WordPress Development on OSX using Docker


WordPress is by far the most popular content management system used by amateur and professional bloggers alike. The platform is easily customized and expanded via plugins, widgets, and themes to custom craft your own user experience. The purpose of this article is to show how easy creating a development environment on your Mac can be.

By choosing to use Docker for your development environment we benefit from having an environment that can be stood up and worked on instantly, without requiring enormous system resources. The gains in development time are one of the reasons Docker and containers have become as popular as they are today.

Docker isolates processes from the rest of system. Much like virtualization does, except it has a much lighter footprint. Docker is an ideal candidate for developing and testing on your local machine. With Docker we are able to develop directly to an Ubuntu, CentOS or other Linux distribution live, all without having to set up a physical server or create a virtual server, where we would have to install the operating system, configure it, and then prepare it for hosting our development environment.

Docker itself can be used to create our test environment, however, we are going to use Docker Compose to define our test environment and quickly stand up and bring down our development environment.

Installing Brew on OSX

The package manager of choice when running OSX is Brew. It allows us to quickly install dependencies for application development. So, before we can start creating our development environment we’ll need to install Brew.

  1. Open a new Terminal window.
  2. Execute the following command:
    /usr/bin/ruby -e "$(curl -fsSL https://raw.githubusercontent.com/Homebrew/install/master/install)"

Install Docker

We’ll have to navigate to Docker’s website to download the binary file that installs Docker.

Install Docker Compose

  1. Open a Terminal window.
  2. Using Brew, install Docker Compose.
    brew install docker-compose

Docker Pull latest MySQL and WordPress images

Nowadays you can usually find an official Docker container for everything. This allows us to focus on development rather than creating our own containers from scratch. To prepare our environment we will pre-download the two images we’ll need for WordPress development — WordPress and MySQL.

  1. Open a new Terminal window.
  2. Pull the latest WordPress image.
    docker pull wordpress
  3. Pull the latest MySQL image.
    docker pull mysql

Create Docker Development Environment

We’ll need a location to store our Docker configuration, separate from where we are developing our themes and plugins. Create a new directory that will be used to store files related to your Docker development environment.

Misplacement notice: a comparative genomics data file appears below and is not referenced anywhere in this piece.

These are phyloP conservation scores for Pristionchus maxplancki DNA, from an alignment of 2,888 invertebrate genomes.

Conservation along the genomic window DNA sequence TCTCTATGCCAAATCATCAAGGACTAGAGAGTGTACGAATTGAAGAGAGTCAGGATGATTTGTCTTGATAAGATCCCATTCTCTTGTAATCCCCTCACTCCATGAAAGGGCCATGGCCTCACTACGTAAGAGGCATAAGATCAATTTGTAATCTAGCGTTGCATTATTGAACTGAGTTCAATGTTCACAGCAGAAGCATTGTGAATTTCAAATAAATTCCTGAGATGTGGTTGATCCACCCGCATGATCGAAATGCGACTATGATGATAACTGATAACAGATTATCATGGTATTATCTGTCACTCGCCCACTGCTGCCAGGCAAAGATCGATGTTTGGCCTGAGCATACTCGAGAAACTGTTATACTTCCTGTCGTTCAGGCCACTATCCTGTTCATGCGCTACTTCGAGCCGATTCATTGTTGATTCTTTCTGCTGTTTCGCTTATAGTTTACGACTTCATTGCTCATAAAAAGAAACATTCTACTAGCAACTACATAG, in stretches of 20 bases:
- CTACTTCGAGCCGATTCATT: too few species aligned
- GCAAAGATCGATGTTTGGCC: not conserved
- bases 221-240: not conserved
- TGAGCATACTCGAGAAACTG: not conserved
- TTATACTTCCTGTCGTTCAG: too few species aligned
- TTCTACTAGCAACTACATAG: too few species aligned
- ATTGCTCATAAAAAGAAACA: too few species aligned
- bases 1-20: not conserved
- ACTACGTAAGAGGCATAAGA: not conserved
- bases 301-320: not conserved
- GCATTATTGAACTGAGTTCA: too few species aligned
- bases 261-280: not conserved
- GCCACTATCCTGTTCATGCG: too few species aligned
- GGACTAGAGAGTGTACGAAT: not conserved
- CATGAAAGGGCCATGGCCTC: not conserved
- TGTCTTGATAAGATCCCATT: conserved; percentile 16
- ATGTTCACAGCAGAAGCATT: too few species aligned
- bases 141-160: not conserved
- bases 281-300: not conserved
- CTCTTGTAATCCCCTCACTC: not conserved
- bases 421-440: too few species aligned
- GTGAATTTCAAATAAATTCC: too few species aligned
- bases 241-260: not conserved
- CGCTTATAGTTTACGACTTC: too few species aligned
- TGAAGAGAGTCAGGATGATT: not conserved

1. Open a Terminal window.
  2. Create a new project directory for our Docker environment. For example, ~/Projects/WP_Development.
    mkdir -p ~/Projects/WP_Development


  3. Navigate to the newly created directory.
    cd ~/Projects/WP_Development
  4. Create a new file called docker-compose.yml.
  5. Open the newly created docker-compose.yml into a text editor or IDE, and then define your development environment.
  6. Add the following contents.
         image: wordpress
          - mysql
          - WORDPRESS_DB_PASSWORD=super_secret_password
          - "8081:80"
          - ~/Projects/Wordpress/plugins/myplugin:/var/www/html/wp-content/plugins/myplugin
          - ~/Projects/Wordpress/themes/serverlab:/var/www/html/wp-content/themes/serverlab
         image: mysql:5.7
          - MYSQL_ROOT_PASSWORD=super_secret_password
          - MYSQL_DATABASE=wordpress
  7. The above configuration creates a Web instance that will run WordPress. It links with a second instance, called mysql that runs MySQL version 5.7. We expose port 80 of the Web instance and map it to the local hosts (your Mac) port 8081. Volumes allow us to add directories from our host to the docker image, which is essential for live developing WordPress plugins and themes.

Running the Development Environment

We are finally able to start our development environment. Docker compose makes this process very easy, as we can simply tell docker compose to up our environment.

Starting the Environment

docker-compose up

The above command will run docker-compose in the foreground. If you would rather run it as a background process, you use the -d flag.

docker-compose up -d

If all went well your docker-compose output will resemble the following.

Docker-compose up output for a WordPress environment
Docker-compose up output

You should now be able to navigate to your WordPress instance using your web browser. In our example we use port 8080, so we would open our browser to http://localhost:8080. Assuming the database instance and web instance started successfully you will be greeted by the WordPress config page.

Wordpress 4.9.5 Initial Setup Scfreen Screen
Setup screen for WordPress 4.9.5

Stopping the Environment

docker-compose stop

Destroying the Environment

docker-compose rm

List running instances

docker-compose ps